By: Susan Kauffmann
How to deal with ice and snow balls in your horse’s hooves.
Winter in most parts of Canada can seriously hamper the joy of having horses. In addition to the obvious discomforts of the cold, many of us also have to contend with snowballs and ice continually packing into our horses’ feet. Snow-packed feet can result in bruised soles and abscesses, and they also make horses dangerously prone to slipping. Shod horses may have the most trouble, as retention of snow and ice is more of a problem for shod horses than barefoot horses for two reasons:
1. When water interacts with the freezing metal of a shoe, it causes ice crystals to form on the inside edge of the shoe. These crystals then provide a base upon which other crystals can form, and they build on each other, creating an ice ball in the bottom of the foot.
2. A bare foot flexes quite a bit with each step, helping to pop out anything that builds up in the bottom of the foot. A rigid metal shoe prevents much of that flexion, so snow and ice are more likely to stay put within the rim of the shoe.
Some people recommend applying petroleum jelly or cooking spray to the bottom of your horse’s feet to prevent a build up of ice, but these give only short-term relief at best. A much better solution for shod horses is snow pads. Snow pads come in two main styles, a bubble type and a rim type. The bubble pad, as its name implies, is a full pad with a bubble in the middle that compresses and decompresses as the horse walks, pushing the snow out of the foot. Rim pads are open in the centre, with a compressible tube around the inside edge of the pad. The tube sits against the inside edge of the shoe, moving in and out to prevent the build up of ice.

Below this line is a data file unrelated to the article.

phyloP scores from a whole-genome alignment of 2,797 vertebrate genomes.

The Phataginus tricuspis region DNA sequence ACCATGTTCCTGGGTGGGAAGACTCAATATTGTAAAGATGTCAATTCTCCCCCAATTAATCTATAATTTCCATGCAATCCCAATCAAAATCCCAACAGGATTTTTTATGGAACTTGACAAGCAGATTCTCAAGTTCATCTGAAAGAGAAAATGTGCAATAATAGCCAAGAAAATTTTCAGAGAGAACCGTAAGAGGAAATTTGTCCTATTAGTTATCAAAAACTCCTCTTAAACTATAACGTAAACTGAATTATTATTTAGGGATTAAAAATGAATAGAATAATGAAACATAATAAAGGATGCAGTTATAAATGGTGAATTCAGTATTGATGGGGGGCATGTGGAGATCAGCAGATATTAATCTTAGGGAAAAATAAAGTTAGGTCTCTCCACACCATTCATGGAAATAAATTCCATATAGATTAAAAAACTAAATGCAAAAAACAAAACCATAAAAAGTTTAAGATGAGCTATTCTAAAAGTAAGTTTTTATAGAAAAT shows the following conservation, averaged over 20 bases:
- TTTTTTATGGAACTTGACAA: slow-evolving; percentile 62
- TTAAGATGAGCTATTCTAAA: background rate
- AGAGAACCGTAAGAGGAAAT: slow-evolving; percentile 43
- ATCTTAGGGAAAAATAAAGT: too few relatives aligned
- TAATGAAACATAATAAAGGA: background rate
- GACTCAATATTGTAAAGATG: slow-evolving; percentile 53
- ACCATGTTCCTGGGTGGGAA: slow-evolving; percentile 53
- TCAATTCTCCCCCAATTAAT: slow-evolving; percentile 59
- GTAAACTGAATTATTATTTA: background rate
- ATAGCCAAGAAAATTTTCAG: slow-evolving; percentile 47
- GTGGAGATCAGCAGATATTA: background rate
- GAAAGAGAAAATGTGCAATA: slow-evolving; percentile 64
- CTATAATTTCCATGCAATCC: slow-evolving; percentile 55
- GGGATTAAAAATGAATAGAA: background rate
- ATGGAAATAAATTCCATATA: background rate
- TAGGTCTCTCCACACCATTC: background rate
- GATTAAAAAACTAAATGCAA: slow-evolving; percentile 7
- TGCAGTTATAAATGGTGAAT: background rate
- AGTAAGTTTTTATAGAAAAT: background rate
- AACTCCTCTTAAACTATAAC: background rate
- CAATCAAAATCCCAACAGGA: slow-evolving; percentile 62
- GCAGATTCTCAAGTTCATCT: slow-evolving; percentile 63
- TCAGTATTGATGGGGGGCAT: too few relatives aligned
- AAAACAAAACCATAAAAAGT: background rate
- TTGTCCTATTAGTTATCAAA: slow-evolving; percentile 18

The two types are considered equally effective at preventing the build up of snow, so people just need to figure out what best suits their needs. Some hoof care professionals recommend rim pads over bubble pads for hoof hygiene reasons. Completely covering the feet as bubble pads do can create a welcoming environment for bacteria and fungi, which could leave your horse more vulnerable to infections like thrush, especially during wet weather.
Don’t worry about your horse’s feet getting too cold in freezing weather, though. In fact, horses can stand pretty much indefinitely in temperatures that would give us frostbite within minutes. This is because the way their blood flows through their extremities actually changes depending on the temperature. Through an amazing heat-exchange system of blood vessels paired with capillary shunts that keep exposed areas just above freezing, the equine hoof stays quite comfortable, even in glacial conditions.
Send your questions for hoof expert Susan Kauffmann to us at firstname.lastname@example.org.